Blue Monday Mission, operating in Lafayette for three years, helps aging, retired and elderly musicians. A division of the nonprofit Love of People, the organization plans to expand to New Orleans. Love of People executive director John Williams recently selected bassist and bandleader Charlie Wooton to be Blue Monday Mission’s New Orleans liaison.
In Lafayette, Blue Monday Mission stages its Blue Monday Concert Series the second Monday of every month at Rock ’n’ Bowl. The organization’s third Bubbles and Blues Gala is February 1 at the Lafayette Science Museum and Rock ’n’ Bowl. The gala’s performers include the internationally-known Acadiana musicians Marc Broussard, Michael Doucet, Sonny Landreth and Roddie Romero.
On January 4 at the Maple Leaf Bar, Blue Monday Mission introduced itself to New Orleans through an all-star event featuring Landreth, Rockin’ Dopsie Jr., Anthony Dopsie, George Porter Jr., Arsene DeLay, bassist Lee Allen Zeno (Buckwheat Zydeco), drummer Steve Adams (Ernie K-Doe, Jessie Hill, Irma Thomas, Allen Toussaint, the Boogie Kings) and Wooton’s Zydefunk as house band.
Before the Maple Leaf show, Wooton said, “Williams came to me with something that is authentic and all good. We’re taking care of elderly musicians who worked their whole lives, but they didn’t have health insurance or a 401(k).”
Many older musicians who performed as sidemen are in poor health and in financial straits, Wooton said. “We have so many people in desperation. They played bass or drums, for whomever, every night. So, we’re here to pay back all the love they gave us. None of those front men would have sounded good without a great rhythm section.”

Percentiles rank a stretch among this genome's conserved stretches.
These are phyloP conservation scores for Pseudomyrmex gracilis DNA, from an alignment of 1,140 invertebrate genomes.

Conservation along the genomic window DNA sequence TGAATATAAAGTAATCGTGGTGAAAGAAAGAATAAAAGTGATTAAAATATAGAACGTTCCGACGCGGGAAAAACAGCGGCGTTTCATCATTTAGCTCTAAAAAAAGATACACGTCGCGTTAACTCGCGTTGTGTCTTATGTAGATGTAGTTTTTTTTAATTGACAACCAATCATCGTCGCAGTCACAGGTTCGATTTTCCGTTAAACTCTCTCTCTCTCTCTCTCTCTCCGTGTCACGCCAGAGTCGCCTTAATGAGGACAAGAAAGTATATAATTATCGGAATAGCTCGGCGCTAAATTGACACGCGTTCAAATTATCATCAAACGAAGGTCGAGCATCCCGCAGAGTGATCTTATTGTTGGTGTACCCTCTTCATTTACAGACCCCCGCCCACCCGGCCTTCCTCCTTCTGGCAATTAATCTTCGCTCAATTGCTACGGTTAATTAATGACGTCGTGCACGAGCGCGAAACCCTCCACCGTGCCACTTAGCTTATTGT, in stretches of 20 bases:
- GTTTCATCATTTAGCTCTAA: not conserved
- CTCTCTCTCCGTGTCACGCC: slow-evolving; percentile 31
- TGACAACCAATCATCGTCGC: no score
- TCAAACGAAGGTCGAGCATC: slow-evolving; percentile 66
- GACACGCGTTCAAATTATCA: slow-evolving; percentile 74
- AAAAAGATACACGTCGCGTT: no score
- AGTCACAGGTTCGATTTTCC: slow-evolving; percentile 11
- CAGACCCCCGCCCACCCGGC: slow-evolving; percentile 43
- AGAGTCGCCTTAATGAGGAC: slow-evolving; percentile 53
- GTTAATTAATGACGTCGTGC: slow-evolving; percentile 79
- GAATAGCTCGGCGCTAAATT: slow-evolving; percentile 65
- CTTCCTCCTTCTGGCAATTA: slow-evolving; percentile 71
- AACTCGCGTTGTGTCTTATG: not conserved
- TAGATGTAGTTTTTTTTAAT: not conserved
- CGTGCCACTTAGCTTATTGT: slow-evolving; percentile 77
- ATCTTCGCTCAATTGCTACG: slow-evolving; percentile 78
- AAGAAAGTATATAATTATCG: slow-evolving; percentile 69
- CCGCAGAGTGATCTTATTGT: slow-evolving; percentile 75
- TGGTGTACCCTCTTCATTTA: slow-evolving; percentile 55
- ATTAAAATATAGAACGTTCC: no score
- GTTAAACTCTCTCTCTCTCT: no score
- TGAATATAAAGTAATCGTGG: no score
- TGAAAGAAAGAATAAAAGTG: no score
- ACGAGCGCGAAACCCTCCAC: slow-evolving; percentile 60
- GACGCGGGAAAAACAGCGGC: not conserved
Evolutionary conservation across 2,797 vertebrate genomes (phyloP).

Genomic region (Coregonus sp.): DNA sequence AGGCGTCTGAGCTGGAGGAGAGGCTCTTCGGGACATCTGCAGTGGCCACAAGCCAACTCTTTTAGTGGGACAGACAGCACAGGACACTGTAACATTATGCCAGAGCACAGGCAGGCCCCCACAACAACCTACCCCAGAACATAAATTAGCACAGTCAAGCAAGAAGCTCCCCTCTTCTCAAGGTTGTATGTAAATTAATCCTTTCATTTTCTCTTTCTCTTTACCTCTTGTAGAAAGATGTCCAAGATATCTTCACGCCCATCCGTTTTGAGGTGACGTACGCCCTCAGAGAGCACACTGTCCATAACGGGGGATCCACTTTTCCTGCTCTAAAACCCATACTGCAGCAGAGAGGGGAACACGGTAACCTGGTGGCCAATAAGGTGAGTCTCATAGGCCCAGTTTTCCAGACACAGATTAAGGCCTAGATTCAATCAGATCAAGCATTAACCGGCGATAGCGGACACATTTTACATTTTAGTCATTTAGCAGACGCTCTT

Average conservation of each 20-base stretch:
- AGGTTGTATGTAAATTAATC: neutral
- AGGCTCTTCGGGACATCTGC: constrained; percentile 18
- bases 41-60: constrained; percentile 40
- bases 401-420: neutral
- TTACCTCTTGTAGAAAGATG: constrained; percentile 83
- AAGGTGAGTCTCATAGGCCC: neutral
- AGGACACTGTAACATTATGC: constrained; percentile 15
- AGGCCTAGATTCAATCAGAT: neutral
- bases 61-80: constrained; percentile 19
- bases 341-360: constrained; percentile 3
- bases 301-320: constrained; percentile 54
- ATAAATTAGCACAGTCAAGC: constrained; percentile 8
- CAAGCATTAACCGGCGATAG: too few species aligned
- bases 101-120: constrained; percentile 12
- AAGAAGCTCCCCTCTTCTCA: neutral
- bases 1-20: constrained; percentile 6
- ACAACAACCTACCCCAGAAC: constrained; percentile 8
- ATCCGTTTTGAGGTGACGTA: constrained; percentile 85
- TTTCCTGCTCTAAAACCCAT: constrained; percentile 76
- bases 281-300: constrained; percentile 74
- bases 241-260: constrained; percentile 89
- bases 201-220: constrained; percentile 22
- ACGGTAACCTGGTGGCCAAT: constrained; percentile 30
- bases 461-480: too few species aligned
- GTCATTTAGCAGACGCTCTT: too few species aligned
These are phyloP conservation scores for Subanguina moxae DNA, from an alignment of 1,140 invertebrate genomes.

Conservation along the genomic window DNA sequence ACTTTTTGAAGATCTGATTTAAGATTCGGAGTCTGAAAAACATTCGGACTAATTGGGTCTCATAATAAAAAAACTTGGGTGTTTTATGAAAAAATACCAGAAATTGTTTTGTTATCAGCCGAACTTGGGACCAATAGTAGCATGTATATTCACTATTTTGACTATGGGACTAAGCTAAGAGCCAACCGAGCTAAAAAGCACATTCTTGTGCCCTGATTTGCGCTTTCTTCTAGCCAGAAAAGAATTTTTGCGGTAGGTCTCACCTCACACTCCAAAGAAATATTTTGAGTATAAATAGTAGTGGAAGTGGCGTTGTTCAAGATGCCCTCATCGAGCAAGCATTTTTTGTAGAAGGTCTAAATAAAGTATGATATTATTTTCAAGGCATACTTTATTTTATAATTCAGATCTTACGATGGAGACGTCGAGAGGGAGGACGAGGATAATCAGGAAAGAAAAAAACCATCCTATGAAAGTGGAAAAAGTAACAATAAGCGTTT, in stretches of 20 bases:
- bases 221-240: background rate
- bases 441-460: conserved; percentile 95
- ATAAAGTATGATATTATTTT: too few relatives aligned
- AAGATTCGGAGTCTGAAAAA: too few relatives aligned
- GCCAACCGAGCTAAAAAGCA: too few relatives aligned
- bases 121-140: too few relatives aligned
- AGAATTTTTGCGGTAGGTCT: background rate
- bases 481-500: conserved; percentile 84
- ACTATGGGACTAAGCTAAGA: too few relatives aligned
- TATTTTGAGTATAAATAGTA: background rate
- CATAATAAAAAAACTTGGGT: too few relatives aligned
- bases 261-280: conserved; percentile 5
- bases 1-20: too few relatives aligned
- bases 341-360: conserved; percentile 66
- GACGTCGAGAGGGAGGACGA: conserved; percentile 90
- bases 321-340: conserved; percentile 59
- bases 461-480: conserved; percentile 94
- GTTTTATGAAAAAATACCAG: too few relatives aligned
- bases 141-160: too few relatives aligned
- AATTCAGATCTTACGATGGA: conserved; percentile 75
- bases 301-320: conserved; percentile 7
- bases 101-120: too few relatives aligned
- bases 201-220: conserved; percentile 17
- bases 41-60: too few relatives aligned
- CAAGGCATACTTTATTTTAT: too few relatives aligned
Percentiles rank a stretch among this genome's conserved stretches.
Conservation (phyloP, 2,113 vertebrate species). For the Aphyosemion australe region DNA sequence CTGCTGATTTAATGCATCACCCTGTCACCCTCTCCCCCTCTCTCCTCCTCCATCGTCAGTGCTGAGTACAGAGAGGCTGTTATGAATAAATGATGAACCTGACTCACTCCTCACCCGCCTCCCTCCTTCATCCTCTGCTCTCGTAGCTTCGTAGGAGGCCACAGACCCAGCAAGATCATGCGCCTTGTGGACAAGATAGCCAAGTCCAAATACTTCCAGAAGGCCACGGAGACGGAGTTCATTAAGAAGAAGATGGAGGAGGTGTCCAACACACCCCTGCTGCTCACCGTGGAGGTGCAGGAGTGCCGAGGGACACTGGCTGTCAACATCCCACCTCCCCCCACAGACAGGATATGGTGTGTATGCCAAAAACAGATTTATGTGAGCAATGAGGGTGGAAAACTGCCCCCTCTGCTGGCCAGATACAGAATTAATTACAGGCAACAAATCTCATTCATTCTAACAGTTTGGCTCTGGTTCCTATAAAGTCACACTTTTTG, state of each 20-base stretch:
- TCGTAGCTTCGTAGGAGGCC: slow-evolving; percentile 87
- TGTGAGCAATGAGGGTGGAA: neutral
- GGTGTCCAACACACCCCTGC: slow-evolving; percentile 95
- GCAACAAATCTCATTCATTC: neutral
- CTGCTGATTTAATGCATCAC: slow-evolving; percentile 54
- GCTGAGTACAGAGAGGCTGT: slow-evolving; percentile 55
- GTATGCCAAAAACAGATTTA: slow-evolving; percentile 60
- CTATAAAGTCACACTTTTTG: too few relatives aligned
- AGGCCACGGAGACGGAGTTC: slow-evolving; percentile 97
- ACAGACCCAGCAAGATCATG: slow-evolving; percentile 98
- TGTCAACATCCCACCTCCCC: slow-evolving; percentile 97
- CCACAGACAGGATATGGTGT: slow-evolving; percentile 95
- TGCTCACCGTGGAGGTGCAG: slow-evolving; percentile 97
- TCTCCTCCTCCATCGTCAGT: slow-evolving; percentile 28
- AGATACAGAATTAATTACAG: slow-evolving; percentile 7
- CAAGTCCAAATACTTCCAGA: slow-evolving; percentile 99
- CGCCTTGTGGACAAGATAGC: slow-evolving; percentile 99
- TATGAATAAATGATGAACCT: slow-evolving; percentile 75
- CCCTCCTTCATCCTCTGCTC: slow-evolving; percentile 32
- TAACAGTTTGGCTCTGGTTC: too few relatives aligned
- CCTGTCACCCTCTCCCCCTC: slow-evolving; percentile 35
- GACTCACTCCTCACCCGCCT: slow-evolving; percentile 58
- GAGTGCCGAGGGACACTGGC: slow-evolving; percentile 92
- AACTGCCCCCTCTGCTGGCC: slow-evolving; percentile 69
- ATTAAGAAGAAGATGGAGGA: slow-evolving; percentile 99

Williams calls 86-year-old Carol Fran, the Lafayette singer-pianist who worked in blues, swamp pop, rhythm-and-blues and jazz, the first lady of Blue Monday. “She didn’t have anything,” he said. “We provided groceries and personal care and transportation. A lot of older musicians are living without basic needs.”
The original house band for the Blue Monday Mission Concert Series included veteran Acadiana musicians Zeno, Major Handy and the late Lil’ Buck Sinegal. “Because everybody wanted to play with Lil’ Buck, Lee and Maj, that brought all of the musicians together,” Williams said.
Williams, a nurse by trade, has always wanted to expand Blue Monday Mission beyond Lafayette. “Because the need is not just Lafayette,” he said. “It’s in Baton Rouge, New Orleans, these areas that have such deep music history. These older musicians are our foundation. If we’re going to continue to grow our music industry and make it better, we’ve got to fill in those cracks.”
The Bubbles and Blues Gala is 6 p.m. February 1 at the Lafayette Science Museum and Rock ’n’ Bowl.